An experimental breast cancer vaccine proves safe in phase 1 clinical trials

An experimental breast cancer vaccine is found to be safe in phase 1 clinical trials / Photo: Unsplash

According to the World Health Organization, 2.3 million women were diagnosed with breast cancer in 2020, and more than 7.8 million living women were diagnosed with breast cancer in the last 5 years.

Although breast cancer occurs most often in women, about 1% of breast cancers also occur in men. Breast cancer treatment follows the same principles for both genders.

“Breast cancer is not a single disease, which makes it more difficult to treat. There are many types of breast cancer, and treatments that work well for some people may not work as well for others. others. That’s why, we need to conduct further research into the disease, to develop gentler and smarter treatments.”, explained Dr. Kotryna Temcinaite, senior research communications manager, according to Medical News Today.

What new research led by Dr. Mary (Nora) L. Disis of the Cancer Vaccine Institute at the University of Washington Medicine says about the experimental breast cancer vaccine.

Phase 1 safety study

The completed study was a Phase 1 clinical trial that followed 66 people between the ages of 34 and 77 with ERBB2-positive advanced breast cancer. The researchers analyzed the data twice – from January 2012 to March 2013 and from July 2021 to August 2022.

Participants were vaccinated with 10 mcg, 100 mcg, or 500 mcg doses of plasmid DNA vaccine every month for three months. Researchers measured immunity in blood and vaccine toxicity at specific time points and assessed vaccine DNA persistence through biopsy specimens taken from the vaccine site at 16 and 36 weeks.

The researchers noted the most common side effects associated with the injection, 33% experienced flu-like symptoms and 36% fatigue.

Participants who received the higher vaccine doses of 100 μg and 500 μg demonstrated a stronger immune response than those who received the 10 μg dose, but there was no significant difference between the immune responses at doses of 100 μg and 500 μg.

The research team also found that DNA persistence at the injection site was higher with the highest vaccine dose, and that this DNA persistence was associated with a more rapid decline in immunity.

Treating cancer with a vaccine

Dr. Disis, lead author of the study, explained that the problem with current breast cancer treatments is “disease recurrence after optimal treatmentShe said the disease relapsed because a small amount of cancer went undetected.

“Vaccines will stimulate T cells which can be programmed to hunt down those last remaining cells in the body and kill them. Boosting effective immunity is the only way I know of to sterilize the body of all breast cancer cells.”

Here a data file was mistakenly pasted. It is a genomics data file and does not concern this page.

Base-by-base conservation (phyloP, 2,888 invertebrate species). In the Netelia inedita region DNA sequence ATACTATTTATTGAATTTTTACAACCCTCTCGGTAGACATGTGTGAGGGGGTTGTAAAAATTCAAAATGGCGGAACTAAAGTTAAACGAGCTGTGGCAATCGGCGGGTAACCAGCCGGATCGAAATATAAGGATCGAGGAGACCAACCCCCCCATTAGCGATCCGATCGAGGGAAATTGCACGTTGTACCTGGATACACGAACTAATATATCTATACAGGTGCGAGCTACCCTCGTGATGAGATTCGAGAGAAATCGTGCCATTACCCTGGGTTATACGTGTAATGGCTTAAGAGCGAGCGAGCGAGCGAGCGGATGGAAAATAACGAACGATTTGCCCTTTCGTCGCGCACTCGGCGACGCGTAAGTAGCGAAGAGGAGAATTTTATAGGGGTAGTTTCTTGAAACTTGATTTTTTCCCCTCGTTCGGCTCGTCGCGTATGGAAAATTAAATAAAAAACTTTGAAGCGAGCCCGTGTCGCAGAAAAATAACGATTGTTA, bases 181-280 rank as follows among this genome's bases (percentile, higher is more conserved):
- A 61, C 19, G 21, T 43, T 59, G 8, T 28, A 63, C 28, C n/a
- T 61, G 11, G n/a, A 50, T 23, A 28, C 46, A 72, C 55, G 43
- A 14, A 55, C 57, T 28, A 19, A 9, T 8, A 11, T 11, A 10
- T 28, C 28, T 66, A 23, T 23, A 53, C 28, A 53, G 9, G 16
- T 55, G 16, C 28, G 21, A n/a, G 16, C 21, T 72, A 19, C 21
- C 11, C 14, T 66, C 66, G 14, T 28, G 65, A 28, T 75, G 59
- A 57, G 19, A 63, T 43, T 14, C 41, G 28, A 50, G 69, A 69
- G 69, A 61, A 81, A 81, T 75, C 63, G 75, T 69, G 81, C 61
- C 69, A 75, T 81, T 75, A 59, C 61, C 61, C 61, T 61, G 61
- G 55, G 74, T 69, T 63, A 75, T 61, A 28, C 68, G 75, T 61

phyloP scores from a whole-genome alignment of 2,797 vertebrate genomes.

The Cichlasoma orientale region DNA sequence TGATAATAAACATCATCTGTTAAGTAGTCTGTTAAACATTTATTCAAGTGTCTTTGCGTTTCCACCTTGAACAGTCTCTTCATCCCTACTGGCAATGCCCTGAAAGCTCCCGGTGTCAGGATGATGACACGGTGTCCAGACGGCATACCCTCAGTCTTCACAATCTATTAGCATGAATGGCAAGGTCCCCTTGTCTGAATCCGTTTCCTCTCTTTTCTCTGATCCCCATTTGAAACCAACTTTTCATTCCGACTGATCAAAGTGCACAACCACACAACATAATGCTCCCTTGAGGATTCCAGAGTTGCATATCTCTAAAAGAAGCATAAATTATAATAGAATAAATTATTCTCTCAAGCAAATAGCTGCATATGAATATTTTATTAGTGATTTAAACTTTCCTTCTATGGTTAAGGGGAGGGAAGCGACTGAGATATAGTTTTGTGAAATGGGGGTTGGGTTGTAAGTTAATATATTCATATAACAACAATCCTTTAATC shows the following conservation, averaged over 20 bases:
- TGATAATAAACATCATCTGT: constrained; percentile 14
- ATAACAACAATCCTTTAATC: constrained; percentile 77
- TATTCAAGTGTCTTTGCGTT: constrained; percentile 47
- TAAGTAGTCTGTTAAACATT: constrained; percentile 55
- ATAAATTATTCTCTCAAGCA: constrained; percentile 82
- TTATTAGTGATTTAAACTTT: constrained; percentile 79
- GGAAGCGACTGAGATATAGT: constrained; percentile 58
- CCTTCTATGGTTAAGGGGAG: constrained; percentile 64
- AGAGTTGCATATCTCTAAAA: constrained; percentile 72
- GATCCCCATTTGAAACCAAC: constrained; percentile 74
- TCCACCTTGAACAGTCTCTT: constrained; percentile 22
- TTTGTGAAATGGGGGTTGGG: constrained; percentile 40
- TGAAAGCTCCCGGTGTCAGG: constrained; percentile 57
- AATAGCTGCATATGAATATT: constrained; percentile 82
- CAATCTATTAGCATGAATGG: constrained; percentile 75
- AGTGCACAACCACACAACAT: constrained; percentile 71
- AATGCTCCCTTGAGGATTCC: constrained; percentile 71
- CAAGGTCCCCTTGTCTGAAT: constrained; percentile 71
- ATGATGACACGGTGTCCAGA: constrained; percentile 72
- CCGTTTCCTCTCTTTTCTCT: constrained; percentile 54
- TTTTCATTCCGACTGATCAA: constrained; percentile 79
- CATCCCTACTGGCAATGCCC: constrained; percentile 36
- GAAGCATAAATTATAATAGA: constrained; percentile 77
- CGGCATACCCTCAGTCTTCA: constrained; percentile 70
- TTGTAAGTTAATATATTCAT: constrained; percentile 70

– Dr. Mary (Nora) L. Disis

“Ideally, it would be great to prevent all cancers before treatment is needed. We have already made inroads with some vaccines in cancer prevention, such as hepatitis B vaccines against hepatocellular carcinoma and HPV vaccines against cervical cancer.”said Dr. Bhavana Pathak, a board-certified hematologist and medical oncologist at the MemorialCare Cancer Institute at Orange Coast Medical Center in California, who was not involved in the study.

Vaccine has ‘exciting potential’ for treating breast cancer

Dr Temcinaite believes a vaccine has “exciting potential” for the treatment of breast cancer. However, she said that “Scientists need to study what to include in a vaccine to trigger the right immune response.”

Breast Cancer Now is currently funding research to develop a new cancer vaccine.

Dr. Parvin Peddi, medical oncologist and director of medical breast oncology at Providence Saint John’s Health Center and associate professor of medical oncology at Saint John’s Cancer Institute in California, also told MNT:

“This is the first study, to my knowledge, to examine a HER2-specific vaccine for patients with HER2-positive metastatic breast cancer who are in remission. Although this is a early study and was not directly compared to patients who did not receive the vaccine, the survival of patients observed in this study is much higher than expected from observation.

Vaccines against other types of cancer

Dr Disis said she believed there was a “good chance” that breast cancer vaccines would be in use in clinics within about 5 years.

“Clinical trials of breast cancer vaccines given alone or in combination with other treatments have increased by about 25% in recent years. Many groups are working on “next generation” vaccines with delivery technologies and very effective adjuvants”she said for MNT.

Dr. Pathak shared similar thoughts. She called the current study a “core feature showing increased immune response against specific targets for cancer patients”.

Dr Disis said she believes similar vaccines could be developed to treat other types of cancer, and this is where the future of cancer treatment is heading.

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